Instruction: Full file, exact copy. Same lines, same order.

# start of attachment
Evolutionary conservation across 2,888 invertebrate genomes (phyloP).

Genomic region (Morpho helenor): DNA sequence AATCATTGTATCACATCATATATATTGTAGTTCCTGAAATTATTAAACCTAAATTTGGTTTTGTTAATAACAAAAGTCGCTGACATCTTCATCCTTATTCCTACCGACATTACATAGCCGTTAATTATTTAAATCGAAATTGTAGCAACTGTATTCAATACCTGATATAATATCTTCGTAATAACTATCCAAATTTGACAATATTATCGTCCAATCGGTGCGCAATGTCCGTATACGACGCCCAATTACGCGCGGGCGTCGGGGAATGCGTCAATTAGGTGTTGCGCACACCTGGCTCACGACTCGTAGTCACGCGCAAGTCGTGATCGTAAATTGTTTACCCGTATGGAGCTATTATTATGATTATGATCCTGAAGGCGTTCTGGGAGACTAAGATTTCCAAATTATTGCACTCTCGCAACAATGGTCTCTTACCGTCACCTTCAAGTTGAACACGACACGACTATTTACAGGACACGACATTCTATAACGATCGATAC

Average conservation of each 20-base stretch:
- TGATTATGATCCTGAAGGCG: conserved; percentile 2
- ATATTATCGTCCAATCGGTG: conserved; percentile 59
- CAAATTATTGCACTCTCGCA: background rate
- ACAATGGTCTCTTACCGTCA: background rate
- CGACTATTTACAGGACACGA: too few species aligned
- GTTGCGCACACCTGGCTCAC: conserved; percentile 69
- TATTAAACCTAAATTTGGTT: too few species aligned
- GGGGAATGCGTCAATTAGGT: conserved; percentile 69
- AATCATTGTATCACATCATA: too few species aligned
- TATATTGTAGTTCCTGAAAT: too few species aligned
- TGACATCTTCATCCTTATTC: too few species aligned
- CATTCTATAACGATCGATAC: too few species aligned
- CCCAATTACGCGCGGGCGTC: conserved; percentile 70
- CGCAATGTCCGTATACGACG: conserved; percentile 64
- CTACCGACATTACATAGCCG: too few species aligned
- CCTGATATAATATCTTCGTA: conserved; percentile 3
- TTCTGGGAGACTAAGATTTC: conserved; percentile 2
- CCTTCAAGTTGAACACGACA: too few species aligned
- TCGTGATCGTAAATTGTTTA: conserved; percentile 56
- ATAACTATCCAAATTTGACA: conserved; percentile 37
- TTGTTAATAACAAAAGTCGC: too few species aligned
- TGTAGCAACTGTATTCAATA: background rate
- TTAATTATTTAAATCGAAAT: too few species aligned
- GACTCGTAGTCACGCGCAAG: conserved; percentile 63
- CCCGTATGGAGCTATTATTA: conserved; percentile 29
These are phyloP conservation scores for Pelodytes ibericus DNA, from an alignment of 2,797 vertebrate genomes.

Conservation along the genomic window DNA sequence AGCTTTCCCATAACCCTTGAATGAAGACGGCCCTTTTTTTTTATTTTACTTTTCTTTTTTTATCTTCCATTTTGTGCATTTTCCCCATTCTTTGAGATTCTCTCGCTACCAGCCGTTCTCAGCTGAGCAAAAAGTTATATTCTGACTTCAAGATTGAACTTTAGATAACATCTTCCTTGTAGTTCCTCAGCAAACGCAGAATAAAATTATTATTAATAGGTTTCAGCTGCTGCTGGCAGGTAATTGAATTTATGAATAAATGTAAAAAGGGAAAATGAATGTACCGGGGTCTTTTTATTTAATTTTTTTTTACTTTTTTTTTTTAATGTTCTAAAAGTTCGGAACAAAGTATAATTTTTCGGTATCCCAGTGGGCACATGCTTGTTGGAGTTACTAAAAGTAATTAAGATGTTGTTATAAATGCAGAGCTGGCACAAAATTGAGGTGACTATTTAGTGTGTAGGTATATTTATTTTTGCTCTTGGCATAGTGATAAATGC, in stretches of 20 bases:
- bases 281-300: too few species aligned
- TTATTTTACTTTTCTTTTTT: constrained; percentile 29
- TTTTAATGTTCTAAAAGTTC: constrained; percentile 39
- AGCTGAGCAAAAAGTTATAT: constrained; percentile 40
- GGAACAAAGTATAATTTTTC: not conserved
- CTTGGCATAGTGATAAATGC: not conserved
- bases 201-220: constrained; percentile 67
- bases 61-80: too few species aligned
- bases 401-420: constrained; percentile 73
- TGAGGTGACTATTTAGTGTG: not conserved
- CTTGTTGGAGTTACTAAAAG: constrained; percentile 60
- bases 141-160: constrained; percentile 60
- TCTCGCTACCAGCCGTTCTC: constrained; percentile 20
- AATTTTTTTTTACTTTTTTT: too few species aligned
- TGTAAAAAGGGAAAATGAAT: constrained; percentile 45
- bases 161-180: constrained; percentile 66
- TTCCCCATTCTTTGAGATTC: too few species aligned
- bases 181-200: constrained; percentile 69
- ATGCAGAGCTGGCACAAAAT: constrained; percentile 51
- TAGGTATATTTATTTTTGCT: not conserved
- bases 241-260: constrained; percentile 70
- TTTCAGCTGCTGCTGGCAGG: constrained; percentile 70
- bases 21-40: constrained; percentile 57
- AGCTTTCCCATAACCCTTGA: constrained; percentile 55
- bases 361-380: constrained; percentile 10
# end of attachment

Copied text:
Evolutionary conservation across 2,888 invertebrate genomes (phyloP).

Genomic region (Morpho helenor): DNA sequence AATCATTGTATCACATCATATATATTGTAGTTCCTGAAATTATTAAACCTAAATTTGGTTTTGTTAATAACAAAAGTCGCTGACATCTTCATCCTTATTCCTACCGACATTACATAGCCGTTAATTATTTAAATCGAAATTGTAGCAACTGTATTCAATACCTGATATAATATCTTCGTAATAACTATCCAAATTTGACAATATTATCGTCCAATCGGTGCGCAATGTCCGTATACGACGCCCAATTACGCGCGGGCGTCGGGGAATGCGTCAATTAGGTGTTGCGCACACCTGGCTCACGACTCGTAGTCACGCGCAAGTCGTGATCGTAAATTGTTTACCCGTATGGAGCTATTATTATGATTATGATCCTGAAGGCGTTCTGGGAGACTAAGATTTCCAAATTATTGCACTCTCGCAACAATGGTCTCTTACCGTCACCTTCAAGTTGAACACGACACGACTATTTACAGGACACGACATTCTATAACGATCGATAC

Average conservation of each 20-base stretch:
- TGATTATGATCCTGAAGGCG: conserved; percentile 2
- ATATTATCGTCCAATCGGTG: conserved; percentile 59
- CAAATTATTGCACTCTCGCA: background rate
- ACAATGGTCTCTTACCGTCA: background rate
- CGACTATTTACAGGACACGA: too few species aligned
- GTTGCGCACACCTGGCTCAC: conserved; percentile 69
- TATTAAACCTAAATTTGGTT: too few species aligned
- GGGGAATGCGTCAATTAGGT: conserved; percentile 69
- AATCATTGTATCACATCATA: too few species aligned
- TATATTGTAGTTCCTGAAAT: too few species aligned
- TGACATCTTCATCCTTATTC: too few species aligned
- CATTCTATAACGATCGATAC: too few species aligned
- CCCAATTACGCGCGGGCGTC: conserved; percentile 70
- CGCAATGTCCGTATACGACG: conserved; percentile 64
- CTACCGACATTACATAGCCG: too few species aligned
- CCTGATATAATATCTTCGTA: conserved; percentile 3
- TTCTGGGAGACTAAGATTTC: conserved; percentile 2
- CCTTCAAGTTGAACACGACA: too few species aligned
- TCGTGATCGTAAATTGTTTA: conserved; percentile 56
- ATAACTATCCAAATTTGACA: conserved; percentile 37
- TTGTTAATAACAAAAGTCGC: too few species aligned
- TGTAGCAACTGTATTCAATA: background rate
- TTAATTATTTAAATCGAAAT: too few species aligned
- GACTCGTAGTCACGCGCAAG: conserved; percentile 63
- CCCGTATGGAGCTATTATTA: conserved; percentile 29
These are phyloP conservation scores for Pelodytes ibericus DNA, from an alignment of 2,797 vertebrate genomes.

Conservation along the genomic window DNA sequence AGCTTTCCCATAACCCTTGAATGAAGACGGCCCTTTTTTTTTATTTTACTTTTCTTTTTTTATCTTCCATTTTGTGCATTTTCCCCATTCTTTGAGATTCTCTCGCTACCAGCCGTTCTCAGCTGAGCAAAAAGTTATATTCTGACTTCAAGATTGAACTTTAGATAACATCTTCCTTGTAGTTCCTCAGCAAACGCAGAATAAAATTATTATTAATAGGTTTCAGCTGCTGCTGGCAGGTAATTGAATTTATGAATAAATGTAAAAAGGGAAAATGAATGTACCGGGGTCTTTTTATTTAATTTTTTTTTACTTTTTTTTTTTAATGTTCTAAAAGTTCGGAACAAAGTATAATTTTTCGGTATCCCAGTGGGCACATGCTTGTTGGAGTTACTAAAAGTAATTAAGATGTTGTTATAAATGCAGAGCTGGCACAAAATTGAGGTGACTATTTAGTGTGTAGGTATATTTATTTTTGCTCTTGGCATAGTGATAAATGC, in stretches of 20 bases:
- bases 281-300: too few species aligned
- TTATTTTACTTTTCTTTTTT: constrained; percentile 29
- TTTTAATGTTCTAAAAGTTC: constrained; percentile 39
- AGCTGAGCAAAAAGTTATAT: constrained; percentile 40
- GGAACAAAGTATAATTTTTC: not conserved
- CTTGGCATAGTGATAAATGC: not conserved
- bases 201-220: constrained; percentile 67
- bases 61-80: too few species aligned
- bases 401-420: constrained; percentile 73
- TGAGGTGACTATTTAGTGTG: not conserved
- CTTGTTGGAGTTACTAAAAG: constrained; percentile 60
- bases 141-160: constrained; percentile 60
- TCTCGCTACCAGCCGTTCTC: constrained; percentile 20
- AATTTTTTTTTACTTTTTTT: too few species aligned
- TGTAAAAAGGGAAAATGAAT: constrained; percentile 45
- bases 161-180: constrained; percentile 66
- TTCCCCATTCTTTGAGATTC: too few species aligned
- bases 181-200: constrained; percentile 69
- ATGCAGAGCTGGCACAAAAT: constrained; percentile 51
- TAGGTATATTTATTTTTGCT: not conserved
- bases 241-260: constrained; percentile 70
- TTTCAGCTGCTGCTGGCAGG: constrained; percentile 70
- bases 21-40: constrained; percentile 57
- AGCTTTCCCATAACCCTTGA: constrained; percentile 55
- bases 361-380: constrained; percentile 10